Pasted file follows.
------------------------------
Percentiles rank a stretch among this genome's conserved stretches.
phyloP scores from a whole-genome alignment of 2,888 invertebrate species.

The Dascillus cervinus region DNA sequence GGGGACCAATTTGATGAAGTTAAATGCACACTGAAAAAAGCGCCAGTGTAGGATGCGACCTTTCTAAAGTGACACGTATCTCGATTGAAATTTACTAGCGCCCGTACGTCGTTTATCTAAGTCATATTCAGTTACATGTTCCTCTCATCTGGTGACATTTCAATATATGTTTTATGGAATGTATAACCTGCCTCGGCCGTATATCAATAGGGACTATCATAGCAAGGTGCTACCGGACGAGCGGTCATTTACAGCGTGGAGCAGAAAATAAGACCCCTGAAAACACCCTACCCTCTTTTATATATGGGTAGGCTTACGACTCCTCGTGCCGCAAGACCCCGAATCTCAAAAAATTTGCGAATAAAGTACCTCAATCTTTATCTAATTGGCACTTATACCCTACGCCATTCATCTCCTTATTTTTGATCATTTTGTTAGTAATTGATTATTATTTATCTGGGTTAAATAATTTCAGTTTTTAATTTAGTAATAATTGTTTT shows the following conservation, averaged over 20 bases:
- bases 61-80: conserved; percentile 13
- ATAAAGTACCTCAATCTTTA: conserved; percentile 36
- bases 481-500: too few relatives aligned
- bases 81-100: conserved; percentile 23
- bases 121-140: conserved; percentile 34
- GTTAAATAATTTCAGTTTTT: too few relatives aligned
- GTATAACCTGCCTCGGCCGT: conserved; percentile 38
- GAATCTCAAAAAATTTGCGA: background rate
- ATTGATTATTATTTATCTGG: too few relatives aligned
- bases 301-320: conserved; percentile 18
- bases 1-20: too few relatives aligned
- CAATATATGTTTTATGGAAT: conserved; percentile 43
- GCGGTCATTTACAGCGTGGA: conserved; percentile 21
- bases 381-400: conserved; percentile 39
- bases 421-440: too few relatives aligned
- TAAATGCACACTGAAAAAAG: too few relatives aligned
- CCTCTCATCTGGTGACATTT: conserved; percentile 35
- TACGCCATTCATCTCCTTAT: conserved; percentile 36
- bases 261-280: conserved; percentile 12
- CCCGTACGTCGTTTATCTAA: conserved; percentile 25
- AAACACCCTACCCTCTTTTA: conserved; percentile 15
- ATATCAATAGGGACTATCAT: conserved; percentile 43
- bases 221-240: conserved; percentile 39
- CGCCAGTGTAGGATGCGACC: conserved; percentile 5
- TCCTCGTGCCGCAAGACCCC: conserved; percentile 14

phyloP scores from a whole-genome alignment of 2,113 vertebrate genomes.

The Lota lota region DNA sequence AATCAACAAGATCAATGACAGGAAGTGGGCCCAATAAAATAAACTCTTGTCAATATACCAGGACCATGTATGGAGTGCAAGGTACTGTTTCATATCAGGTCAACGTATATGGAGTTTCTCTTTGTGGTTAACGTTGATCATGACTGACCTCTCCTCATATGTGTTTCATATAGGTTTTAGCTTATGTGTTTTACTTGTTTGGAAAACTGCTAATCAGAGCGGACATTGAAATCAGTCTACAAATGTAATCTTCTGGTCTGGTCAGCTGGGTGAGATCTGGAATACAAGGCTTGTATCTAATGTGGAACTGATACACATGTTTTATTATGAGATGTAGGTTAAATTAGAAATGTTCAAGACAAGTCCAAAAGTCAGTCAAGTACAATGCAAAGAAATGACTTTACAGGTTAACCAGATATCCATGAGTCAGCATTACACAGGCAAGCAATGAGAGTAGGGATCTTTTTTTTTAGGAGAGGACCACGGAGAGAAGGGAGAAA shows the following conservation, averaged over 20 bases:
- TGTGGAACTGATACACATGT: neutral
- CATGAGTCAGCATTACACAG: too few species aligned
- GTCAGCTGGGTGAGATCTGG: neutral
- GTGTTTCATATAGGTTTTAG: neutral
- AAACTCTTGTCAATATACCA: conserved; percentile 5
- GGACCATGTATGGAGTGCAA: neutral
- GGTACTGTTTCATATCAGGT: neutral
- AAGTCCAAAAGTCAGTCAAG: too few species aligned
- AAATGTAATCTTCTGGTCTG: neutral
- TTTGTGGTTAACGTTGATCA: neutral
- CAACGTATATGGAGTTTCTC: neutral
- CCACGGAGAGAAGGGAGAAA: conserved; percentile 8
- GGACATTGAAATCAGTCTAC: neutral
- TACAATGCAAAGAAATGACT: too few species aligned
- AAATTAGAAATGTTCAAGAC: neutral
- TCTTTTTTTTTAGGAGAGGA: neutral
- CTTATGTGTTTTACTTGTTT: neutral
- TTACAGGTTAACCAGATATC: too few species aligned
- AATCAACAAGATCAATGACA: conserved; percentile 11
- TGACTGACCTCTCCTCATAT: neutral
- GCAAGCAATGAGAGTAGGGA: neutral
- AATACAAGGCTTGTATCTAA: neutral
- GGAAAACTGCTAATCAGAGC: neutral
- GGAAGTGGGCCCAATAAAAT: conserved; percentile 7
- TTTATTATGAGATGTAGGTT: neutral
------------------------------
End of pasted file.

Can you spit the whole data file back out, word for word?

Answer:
Percentiles rank a stretch among this genome's conserved stretches.
phyloP scores from a whole-genome alignment of 2,888 invertebrate species.

The Dascillus cervinus region DNA sequence GGGGACCAATTTGATGAAGTTAAATGCACACTGAAAAAAGCGCCAGTGTAGGATGCGACCTTTCTAAAGTGACACGTATCTCGATTGAAATTTACTAGCGCCCGTACGTCGTTTATCTAAGTCATATTCAGTTACATGTTCCTCTCATCTGGTGACATTTCAATATATGTTTTATGGAATGTATAACCTGCCTCGGCCGTATATCAATAGGGACTATCATAGCAAGGTGCTACCGGACGAGCGGTCATTTACAGCGTGGAGCAGAAAATAAGACCCCTGAAAACACCCTACCCTCTTTTATATATGGGTAGGCTTACGACTCCTCGTGCCGCAAGACCCCGAATCTCAAAAAATTTGCGAATAAAGTACCTCAATCTTTATCTAATTGGCACTTATACCCTACGCCATTCATCTCCTTATTTTTGATCATTTTGTTAGTAATTGATTATTATTTATCTGGGTTAAATAATTTCAGTTTTTAATTTAGTAATAATTGTTTT shows the following conservation, averaged over 20 bases:
- bases 61-80: conserved; percentile 13
- ATAAAGTACCTCAATCTTTA: conserved; percentile 36
- bases 481-500: too few relatives aligned
- bases 81-100: conserved; percentile 23
- bases 121-140: conserved; percentile 34
- GTTAAATAATTTCAGTTTTT: too few relatives aligned
- GTATAACCTGCCTCGGCCGT: conserved; percentile 38
- GAATCTCAAAAAATTTGCGA: background rate
- ATTGATTATTATTTATCTGG: too few relatives aligned
- bases 301-320: conserved; percentile 18
- bases 1-20: too few relatives aligned
- CAATATATGTTTTATGGAAT: conserved; percentile 43
- GCGGTCATTTACAGCGTGGA: conserved; percentile 21
- bases 381-400: conserved; percentile 39
- bases 421-440: too few relatives aligned
- TAAATGCACACTGAAAAAAG: too few relatives aligned
- CCTCTCATCTGGTGACATTT: conserved; percentile 35
- TACGCCATTCATCTCCTTAT: conserved; percentile 36
- bases 261-280: conserved; percentile 12
- CCCGTACGTCGTTTATCTAA: conserved; percentile 25
- AAACACCCTACCCTCTTTTA: conserved; percentile 15
- ATATCAATAGGGACTATCAT: conserved; percentile 43
- bases 221-240: conserved; percentile 39
- CGCCAGTGTAGGATGCGACC: conserved; percentile 5
- TCCTCGTGCCGCAAGACCCC: conserved; percentile 14

phyloP scores from a whole-genome alignment of 2,113 vertebrate genomes.

The Lota lota region DNA sequence AATCAACAAGATCAATGACAGGAAGTGGGCCCAATAAAATAAACTCTTGTCAATATACCAGGACCATGTATGGAGTGCAAGGTACTGTTTCATATCAGGTCAACGTATATGGAGTTTCTCTTTGTGGTTAACGTTGATCATGACTGACCTCTCCTCATATGTGTTTCATATAGGTTTTAGCTTATGTGTTTTACTTGTTTGGAAAACTGCTAATCAGAGCGGACATTGAAATCAGTCTACAAATGTAATCTTCTGGTCTGGTCAGCTGGGTGAGATCTGGAATACAAGGCTTGTATCTAATGTGGAACTGATACACATGTTTTATTATGAGATGTAGGTTAAATTAGAAATGTTCAAGACAAGTCCAAAAGTCAGTCAAGTACAATGCAAAGAAATGACTTTACAGGTTAACCAGATATCCATGAGTCAGCATTACACAGGCAAGCAATGAGAGTAGGGATCTTTTTTTTTAGGAGAGGACCACGGAGAGAAGGGAGAAA shows the following conservation, averaged over 20 bases:
- TGTGGAACTGATACACATGT: neutral
- CATGAGTCAGCATTACACAG: too few species aligned
- GTCAGCTGGGTGAGATCTGG: neutral
- GTGTTTCATATAGGTTTTAG: neutral
- AAACTCTTGTCAATATACCA: conserved; percentile 5
- GGACCATGTATGGAGTGCAA: neutral
- GGTACTGTTTCATATCAGGT: neutral
- AAGTCCAAAAGTCAGTCAAG: too few species aligned
- AAATGTAATCTTCTGGTCTG: neutral
- TTTGTGGTTAACGTTGATCA: neutral
- CAACGTATATGGAGTTTCTC: neutral
- CCACGGAGAGAAGGGAGAAA: conserved; percentile 8
- GGACATTGAAATCAGTCTAC: neutral
- TACAATGCAAAGAAATGACT: too few species aligned
- AAATTAGAAATGTTCAAGAC: neutral
- TCTTTTTTTTTAGGAGAGGA: neutral
- CTTATGTGTTTTACTTGTTT: neutral
- TTACAGGTTAACCAGATATC: too few species aligned
- AATCAACAAGATCAATGACA: conserved; percentile 11
- TGACTGACCTCTCCTCATAT: neutral
- GCAAGCAATGAGAGTAGGGA: neutral
- AATACAAGGCTTGTATCTAA: neutral
- GGAAAACTGCTAATCAGAGC: neutral
- GGAAGTGGGCCCAATAAAAT: conserved; percentile 7
- TTTATTATGAGATGTAGGTT: neutral